Much of what American soldiers fought for in World War II has "gone down the drain," according to U.S. Marine Carl Spurlin Dekel, who celebrated his 100th birthday last week.
Dekel says serving his country in WWII was the most important thing he ever did, according to Fox 13. The veteran and Silver Star holder says he wouldn't hesitate to put his life on the line again, but regrets that the U.S. has slipped away from what he remembers.
"People don't realize what they have," Dekel told the outlet. "The things we did and the things we fought for and the boys that died for it, it's all gone down the drain."
"We haven't got the country we had when I was raised, not at all," he says. "Nobody will have the fun I had. Nobody will have the opportunity I had. It's just not the same and that's not what our boys, that's not what they died for."
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Dekel's statements came the same day the U.S. lost the last surviving Medal of Honor recipient from WWII. Hershel "Woody" Williams died Wednesday at 98 years old, surrounded by his family at a hospital named after him in his home state of West Virginia.
Williams, also a U.S. Marine, received his medal for heroism from former President Harry Truman during the battle of Iwo Jima in 1945.
America's 63 living Medal of Honor recipients honored Williams in a statement to Fox News Digital.
"Friends and family of Woody Williams knew him as a West Virginia farmer's son and the youngest of 11 children who dutifully supported his family after his father died," they wrote in a statement through the Congressional Medal of Honor Society. "Fellow Marines knew him as the corporal who volunteered for a mission on Iwo Jima to clear a lane through enemy pillboxes that were destroying American tanks."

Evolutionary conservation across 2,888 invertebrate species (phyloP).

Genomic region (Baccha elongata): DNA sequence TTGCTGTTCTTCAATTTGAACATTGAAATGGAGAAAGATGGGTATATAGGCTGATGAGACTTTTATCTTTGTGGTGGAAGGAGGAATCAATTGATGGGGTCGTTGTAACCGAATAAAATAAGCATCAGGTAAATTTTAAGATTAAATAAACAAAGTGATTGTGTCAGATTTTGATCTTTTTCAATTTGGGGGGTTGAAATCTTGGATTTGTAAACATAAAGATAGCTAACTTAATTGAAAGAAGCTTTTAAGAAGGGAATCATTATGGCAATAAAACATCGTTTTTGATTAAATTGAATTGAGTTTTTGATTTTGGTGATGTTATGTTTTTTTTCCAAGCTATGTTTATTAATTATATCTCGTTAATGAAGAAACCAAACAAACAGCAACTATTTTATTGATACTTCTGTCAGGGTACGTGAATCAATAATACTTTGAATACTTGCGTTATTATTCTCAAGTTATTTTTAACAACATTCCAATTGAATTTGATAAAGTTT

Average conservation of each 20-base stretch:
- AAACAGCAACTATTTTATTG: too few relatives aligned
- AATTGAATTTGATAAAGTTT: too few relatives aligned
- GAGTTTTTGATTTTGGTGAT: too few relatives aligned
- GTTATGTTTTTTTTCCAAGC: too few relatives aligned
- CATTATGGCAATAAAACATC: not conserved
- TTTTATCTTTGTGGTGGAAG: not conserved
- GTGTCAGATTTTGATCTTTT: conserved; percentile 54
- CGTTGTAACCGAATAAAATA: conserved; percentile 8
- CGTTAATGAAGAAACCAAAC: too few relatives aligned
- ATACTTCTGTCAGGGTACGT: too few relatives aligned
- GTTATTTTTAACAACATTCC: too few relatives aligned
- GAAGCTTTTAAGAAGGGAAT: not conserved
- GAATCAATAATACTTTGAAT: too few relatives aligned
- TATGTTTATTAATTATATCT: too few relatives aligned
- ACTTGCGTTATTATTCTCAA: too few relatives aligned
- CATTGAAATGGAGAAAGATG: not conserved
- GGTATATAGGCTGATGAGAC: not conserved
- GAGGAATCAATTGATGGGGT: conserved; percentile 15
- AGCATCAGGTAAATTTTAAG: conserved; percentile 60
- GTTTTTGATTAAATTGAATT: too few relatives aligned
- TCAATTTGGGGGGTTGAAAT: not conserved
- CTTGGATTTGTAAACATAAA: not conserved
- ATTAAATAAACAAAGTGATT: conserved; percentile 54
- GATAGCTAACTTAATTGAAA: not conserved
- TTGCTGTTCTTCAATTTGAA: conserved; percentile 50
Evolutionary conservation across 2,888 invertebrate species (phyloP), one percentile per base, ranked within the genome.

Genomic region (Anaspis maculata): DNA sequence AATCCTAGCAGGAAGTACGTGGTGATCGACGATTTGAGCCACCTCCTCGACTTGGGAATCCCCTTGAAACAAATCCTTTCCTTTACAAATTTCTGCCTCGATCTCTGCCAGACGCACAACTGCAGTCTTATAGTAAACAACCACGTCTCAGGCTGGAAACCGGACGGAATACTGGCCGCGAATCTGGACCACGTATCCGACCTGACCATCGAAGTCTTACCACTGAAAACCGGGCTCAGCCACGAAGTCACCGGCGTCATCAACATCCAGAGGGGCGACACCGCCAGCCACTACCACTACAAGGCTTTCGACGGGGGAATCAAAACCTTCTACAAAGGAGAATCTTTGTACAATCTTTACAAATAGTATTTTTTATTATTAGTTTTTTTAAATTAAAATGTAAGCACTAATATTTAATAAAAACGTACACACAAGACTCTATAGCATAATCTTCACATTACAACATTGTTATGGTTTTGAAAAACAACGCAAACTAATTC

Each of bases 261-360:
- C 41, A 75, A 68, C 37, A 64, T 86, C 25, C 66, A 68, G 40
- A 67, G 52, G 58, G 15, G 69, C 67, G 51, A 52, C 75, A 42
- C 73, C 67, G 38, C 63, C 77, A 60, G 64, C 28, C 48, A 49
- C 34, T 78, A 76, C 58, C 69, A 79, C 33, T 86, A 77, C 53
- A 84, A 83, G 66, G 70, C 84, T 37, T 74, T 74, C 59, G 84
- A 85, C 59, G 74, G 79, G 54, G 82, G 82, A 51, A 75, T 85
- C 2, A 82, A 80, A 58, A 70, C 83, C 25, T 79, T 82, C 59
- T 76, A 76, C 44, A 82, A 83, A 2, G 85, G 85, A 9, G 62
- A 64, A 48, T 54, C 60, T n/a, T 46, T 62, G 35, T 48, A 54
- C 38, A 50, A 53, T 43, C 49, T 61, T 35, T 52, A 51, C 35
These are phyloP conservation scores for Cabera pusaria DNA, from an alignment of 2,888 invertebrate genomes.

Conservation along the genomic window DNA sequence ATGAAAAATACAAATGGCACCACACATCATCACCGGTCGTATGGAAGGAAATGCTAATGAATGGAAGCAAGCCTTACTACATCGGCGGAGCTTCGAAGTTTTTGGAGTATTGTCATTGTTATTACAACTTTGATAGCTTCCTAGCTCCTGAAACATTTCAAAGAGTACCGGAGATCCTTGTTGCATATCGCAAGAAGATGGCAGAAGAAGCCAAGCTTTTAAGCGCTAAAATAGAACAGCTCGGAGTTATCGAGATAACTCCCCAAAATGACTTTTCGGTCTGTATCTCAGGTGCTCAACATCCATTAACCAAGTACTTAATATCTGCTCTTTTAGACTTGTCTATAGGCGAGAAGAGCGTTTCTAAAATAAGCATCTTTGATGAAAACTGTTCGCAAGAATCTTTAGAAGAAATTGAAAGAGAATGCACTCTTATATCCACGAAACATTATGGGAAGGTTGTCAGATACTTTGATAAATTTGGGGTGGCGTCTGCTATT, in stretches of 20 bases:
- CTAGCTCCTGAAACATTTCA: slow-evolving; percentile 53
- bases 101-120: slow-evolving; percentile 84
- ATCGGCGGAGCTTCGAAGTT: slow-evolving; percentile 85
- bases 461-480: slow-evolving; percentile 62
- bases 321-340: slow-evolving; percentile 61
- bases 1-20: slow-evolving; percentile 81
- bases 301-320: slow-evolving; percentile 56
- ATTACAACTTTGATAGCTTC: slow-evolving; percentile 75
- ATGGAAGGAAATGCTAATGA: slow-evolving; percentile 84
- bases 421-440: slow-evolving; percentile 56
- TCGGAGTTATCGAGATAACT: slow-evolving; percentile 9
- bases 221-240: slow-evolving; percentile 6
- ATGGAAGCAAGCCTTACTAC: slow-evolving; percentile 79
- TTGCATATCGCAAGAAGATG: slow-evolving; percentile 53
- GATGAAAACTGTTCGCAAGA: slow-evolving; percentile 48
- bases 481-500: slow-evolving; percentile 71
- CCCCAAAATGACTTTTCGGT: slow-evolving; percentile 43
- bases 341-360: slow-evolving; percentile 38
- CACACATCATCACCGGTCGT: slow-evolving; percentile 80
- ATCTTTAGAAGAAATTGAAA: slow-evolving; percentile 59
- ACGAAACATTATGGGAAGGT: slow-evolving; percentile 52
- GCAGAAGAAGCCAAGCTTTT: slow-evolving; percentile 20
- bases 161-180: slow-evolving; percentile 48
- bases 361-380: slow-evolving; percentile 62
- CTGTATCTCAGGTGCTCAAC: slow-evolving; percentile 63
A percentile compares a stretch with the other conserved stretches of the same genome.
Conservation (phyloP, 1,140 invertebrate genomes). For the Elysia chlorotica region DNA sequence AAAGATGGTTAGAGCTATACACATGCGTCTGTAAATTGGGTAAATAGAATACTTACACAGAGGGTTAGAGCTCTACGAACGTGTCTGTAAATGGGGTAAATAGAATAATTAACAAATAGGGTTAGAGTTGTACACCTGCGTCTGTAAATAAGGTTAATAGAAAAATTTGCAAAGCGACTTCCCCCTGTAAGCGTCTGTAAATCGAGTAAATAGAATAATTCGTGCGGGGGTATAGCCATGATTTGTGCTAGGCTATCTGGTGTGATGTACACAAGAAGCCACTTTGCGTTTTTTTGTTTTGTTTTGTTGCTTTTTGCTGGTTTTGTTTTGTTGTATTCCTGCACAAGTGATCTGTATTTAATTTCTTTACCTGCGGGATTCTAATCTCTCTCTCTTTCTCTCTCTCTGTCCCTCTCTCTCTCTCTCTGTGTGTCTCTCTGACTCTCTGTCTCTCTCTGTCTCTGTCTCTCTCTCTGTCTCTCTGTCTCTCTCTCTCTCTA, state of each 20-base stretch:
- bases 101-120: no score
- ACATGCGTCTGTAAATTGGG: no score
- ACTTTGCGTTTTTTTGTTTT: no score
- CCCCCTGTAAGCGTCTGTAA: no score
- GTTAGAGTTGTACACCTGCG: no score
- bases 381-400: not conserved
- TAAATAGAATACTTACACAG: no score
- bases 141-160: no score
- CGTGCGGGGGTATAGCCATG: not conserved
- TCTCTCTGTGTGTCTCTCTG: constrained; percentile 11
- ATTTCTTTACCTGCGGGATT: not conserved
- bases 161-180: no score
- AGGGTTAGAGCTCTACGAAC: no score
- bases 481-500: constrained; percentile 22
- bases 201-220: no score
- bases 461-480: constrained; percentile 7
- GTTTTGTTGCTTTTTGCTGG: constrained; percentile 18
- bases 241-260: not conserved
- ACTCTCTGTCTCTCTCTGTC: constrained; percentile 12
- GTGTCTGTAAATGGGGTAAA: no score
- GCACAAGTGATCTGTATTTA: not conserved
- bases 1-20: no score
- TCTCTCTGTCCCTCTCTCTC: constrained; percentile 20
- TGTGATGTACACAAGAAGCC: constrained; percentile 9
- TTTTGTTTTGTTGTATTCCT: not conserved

"Veterans in West Virginia knew him as their advocate through his work as a Veterans Service Representative. Gold Star families knew Woody through his work raising money for scholarships and other programs through the Woody Williams Foundation," they continued. "We, his fellow Medal of Honor Recipients, knew him as our friend and one of our heroes. We will miss him greatly."
Williams echoed Dekel's sentiment of loss during an interview on Memorial Day, remarking to local media that he hoped to see a resurgence of patriotism in the U.S.
"I've been at this probably 25 to 30 times, but I believe today we had more honor wreaths than we've ever had before, and that's encouraging," Williams told WSAZ during a veterans' event. "It gives me encouragement that we're coming back and that we will again be that United States of America that had so much patriotism and love of country."